Midnight Express (1978)
Average Rating: 7.8/10
Reviews Counted: 21
Fresh: 20 | Rotten: 1
No consensus yet.
Release Date: Sep 20, 1978 Wide
Average Rating: 3.9/5
User Ratings: 30,218
Midnight Express is a harrowing tale of a na´ve American caught in a nightmare of his own making thousands of miles from his home. Billy Hayes (Brad Davis) is an American tourist visiting Turkey with his girlfriend Susan (Irene Miracle) when he's caught by customs officials trying to smuggle a large amount of hashish out of the country. The crime would normally carry a sentence of four years, but officials decide to make an example of Billy, and he draws a 30-year sentence despite the promises
Sep 20, 1978 Wide
May 22, 2001
Sony Pictures Home Entertainment
Watch It Now
Paul L. Smith
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It defined the hell of a Turkish prison whil portraying the humanity needed to survive such a terrible place.
a brutal and brutalizing film whose effects have diminished little in the decades since its controversial theatrical release in the late 1970s
Strong stuff indeed...swells proportional sight and sound subjectively to convey Hayes' nightmarish experience but also hypes up a story that probably doesn't need the help. [Blu-ray]
A solid prison film that feels so real that if you heard a voiceover you'd swear it was a documentary.
Horrific scenes of prison brutality and powerful acting by Brad Davis as the American Billy Hayes help make up for the shortcomings in Alan Parker's sensationalistic tale and Oliver Stone's factual inaccuracies.
Despite the negative hullabaloo "Midnight Express" provoked for its brutal characterization of Turkish prison officials, director Alan Parker's rendering of Oliver Stone's exploitation screenplay is a stick of pure cinematic dynamite.
Director Alan Parker's right. His 1978 riveting prison drama still holds up.
Searing and unforgettable. A harrowing descent into a real-life hell that's so relentlessly intense it will leave you feeling drained.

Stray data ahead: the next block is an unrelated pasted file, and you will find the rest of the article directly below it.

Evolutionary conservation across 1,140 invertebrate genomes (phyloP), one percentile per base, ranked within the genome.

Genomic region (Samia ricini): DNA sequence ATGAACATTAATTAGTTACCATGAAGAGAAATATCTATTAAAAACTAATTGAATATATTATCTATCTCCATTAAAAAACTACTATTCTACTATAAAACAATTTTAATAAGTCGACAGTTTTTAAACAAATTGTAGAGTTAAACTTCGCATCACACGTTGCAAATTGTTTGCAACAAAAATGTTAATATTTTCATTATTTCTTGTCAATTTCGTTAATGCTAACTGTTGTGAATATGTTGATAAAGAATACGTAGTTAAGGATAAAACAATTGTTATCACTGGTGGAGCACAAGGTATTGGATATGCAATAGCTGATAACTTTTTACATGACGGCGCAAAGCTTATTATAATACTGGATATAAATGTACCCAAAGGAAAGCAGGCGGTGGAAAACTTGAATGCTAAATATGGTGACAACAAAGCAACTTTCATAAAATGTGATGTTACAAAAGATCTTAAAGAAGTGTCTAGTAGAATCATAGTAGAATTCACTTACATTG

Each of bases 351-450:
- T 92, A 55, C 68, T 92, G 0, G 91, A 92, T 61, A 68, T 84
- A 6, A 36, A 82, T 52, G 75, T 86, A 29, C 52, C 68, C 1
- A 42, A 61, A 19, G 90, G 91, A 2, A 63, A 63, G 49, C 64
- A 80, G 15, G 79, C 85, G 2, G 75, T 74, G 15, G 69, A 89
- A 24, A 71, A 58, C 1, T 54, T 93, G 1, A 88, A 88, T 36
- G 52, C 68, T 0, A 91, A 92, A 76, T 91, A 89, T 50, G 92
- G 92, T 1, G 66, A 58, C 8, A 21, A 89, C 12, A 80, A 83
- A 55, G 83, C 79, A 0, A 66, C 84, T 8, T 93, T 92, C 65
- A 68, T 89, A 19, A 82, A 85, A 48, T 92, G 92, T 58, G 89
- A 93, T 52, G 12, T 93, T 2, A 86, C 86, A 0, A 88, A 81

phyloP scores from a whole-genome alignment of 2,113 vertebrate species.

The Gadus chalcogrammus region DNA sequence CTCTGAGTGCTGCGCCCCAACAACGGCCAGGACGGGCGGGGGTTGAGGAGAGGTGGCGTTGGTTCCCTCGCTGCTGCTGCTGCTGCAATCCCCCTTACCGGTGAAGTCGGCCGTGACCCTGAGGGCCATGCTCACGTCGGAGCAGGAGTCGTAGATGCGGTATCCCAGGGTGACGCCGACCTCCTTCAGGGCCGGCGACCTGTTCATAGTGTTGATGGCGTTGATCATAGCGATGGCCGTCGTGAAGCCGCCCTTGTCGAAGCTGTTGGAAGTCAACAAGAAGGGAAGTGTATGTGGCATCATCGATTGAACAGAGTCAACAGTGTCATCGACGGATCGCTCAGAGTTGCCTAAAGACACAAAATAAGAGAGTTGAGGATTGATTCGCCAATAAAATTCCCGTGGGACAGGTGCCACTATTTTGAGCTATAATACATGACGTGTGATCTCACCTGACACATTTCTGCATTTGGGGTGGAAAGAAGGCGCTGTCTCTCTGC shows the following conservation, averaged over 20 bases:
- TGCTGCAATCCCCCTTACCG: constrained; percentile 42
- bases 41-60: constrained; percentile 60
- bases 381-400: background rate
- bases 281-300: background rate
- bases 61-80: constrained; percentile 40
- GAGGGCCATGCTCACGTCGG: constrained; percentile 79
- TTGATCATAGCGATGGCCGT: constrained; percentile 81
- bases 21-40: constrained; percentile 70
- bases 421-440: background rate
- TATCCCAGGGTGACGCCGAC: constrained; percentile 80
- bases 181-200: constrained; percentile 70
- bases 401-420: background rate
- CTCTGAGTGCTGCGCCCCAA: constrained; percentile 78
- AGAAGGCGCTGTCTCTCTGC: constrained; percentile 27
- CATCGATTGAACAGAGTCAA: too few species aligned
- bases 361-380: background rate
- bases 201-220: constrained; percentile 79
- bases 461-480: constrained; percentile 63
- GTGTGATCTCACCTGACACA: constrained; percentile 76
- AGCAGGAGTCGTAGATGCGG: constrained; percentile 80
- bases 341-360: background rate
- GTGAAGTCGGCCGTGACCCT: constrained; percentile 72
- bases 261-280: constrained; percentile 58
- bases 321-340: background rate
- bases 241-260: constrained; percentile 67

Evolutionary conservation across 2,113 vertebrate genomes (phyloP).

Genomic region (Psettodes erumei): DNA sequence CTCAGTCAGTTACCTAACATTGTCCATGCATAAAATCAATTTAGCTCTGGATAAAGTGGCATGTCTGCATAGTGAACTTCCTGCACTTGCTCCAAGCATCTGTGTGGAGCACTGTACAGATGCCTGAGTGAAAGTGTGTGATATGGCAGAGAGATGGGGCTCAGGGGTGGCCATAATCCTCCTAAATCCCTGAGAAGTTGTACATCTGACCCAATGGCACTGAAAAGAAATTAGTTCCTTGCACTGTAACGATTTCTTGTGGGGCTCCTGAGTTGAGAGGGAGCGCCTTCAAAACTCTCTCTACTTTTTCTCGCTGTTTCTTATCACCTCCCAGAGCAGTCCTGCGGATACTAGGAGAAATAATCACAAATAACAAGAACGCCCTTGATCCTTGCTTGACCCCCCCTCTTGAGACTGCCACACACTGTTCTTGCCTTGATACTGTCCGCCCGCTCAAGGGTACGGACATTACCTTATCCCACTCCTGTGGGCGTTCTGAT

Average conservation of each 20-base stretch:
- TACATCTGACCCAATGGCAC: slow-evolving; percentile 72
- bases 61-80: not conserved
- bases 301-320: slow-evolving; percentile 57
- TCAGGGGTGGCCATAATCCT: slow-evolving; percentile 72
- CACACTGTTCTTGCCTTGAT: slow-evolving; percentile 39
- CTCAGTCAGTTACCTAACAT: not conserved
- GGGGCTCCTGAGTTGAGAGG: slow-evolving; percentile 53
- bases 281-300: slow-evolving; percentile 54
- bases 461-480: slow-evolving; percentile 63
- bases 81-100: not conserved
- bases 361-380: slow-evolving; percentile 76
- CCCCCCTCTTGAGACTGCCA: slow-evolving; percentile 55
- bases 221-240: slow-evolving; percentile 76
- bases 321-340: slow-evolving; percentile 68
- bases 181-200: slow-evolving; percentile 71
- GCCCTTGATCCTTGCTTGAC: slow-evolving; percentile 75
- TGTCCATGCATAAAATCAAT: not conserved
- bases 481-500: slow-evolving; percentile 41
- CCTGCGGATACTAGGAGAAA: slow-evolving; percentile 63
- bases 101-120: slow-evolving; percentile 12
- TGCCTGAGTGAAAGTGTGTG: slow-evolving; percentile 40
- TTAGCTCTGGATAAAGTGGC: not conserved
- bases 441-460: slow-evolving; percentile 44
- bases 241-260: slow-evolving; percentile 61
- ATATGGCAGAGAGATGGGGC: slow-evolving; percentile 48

harrowing and involving
Grim, nightmarish, unforgettabe prison tale
Suffers from the kind of excess -- and hyperbole -- writer Oliver Stone brought to his own films as director.
Intense, but somewhat false 'true' story distinguised by Parker's direction.
Alan Parker's Midnight Express works like a hammer lock on the viewer's mind.
A genuinely disturbing prison film in the tradition of PAPILLON
Anyone thinking of smuggling drugs into a foreign country should watch this first.
One of the most terrifying "prison flicks" you'll ever see.
Audience Reviews for Midnight Express
- Billy Hayes: Jesus Christ forgave the bastards, but I can't!
- Jimmy Booth: The second way out, I need you guy's help, and that's under.
- Billy Hayes: You mean tunnel? Are you serious?
- Max: This is Shagmahr prison, not Stalag 17.
- Jimmy Booth: Well that's where you're wrong fuckface, 'cause it's already built!
- Tex: You seem like a nice guy, Billy. I really do feel sorry for you. But if you still try anything or try to run away again, I'll blow your fucking brains out!
- Max: The best thing to do is to get your ass out of here. Best way that you can.
- Billy Hayes: Yeah, but how?
- Max: Catch the midnight express.
- Billy Hayes: What's that?
- Max: Well, it's not a train. It's a prison word for escape. But it doesn't stop around here.
- Billy Hayes: I find loneliness is a physical pain that hurts all over. You can't isolate it in one part of your body.
- Erich: Lawyers?
- Max: Oh, yeah. There's no straight lawyers in Turkey. They're all bent. Bent as hairpins.
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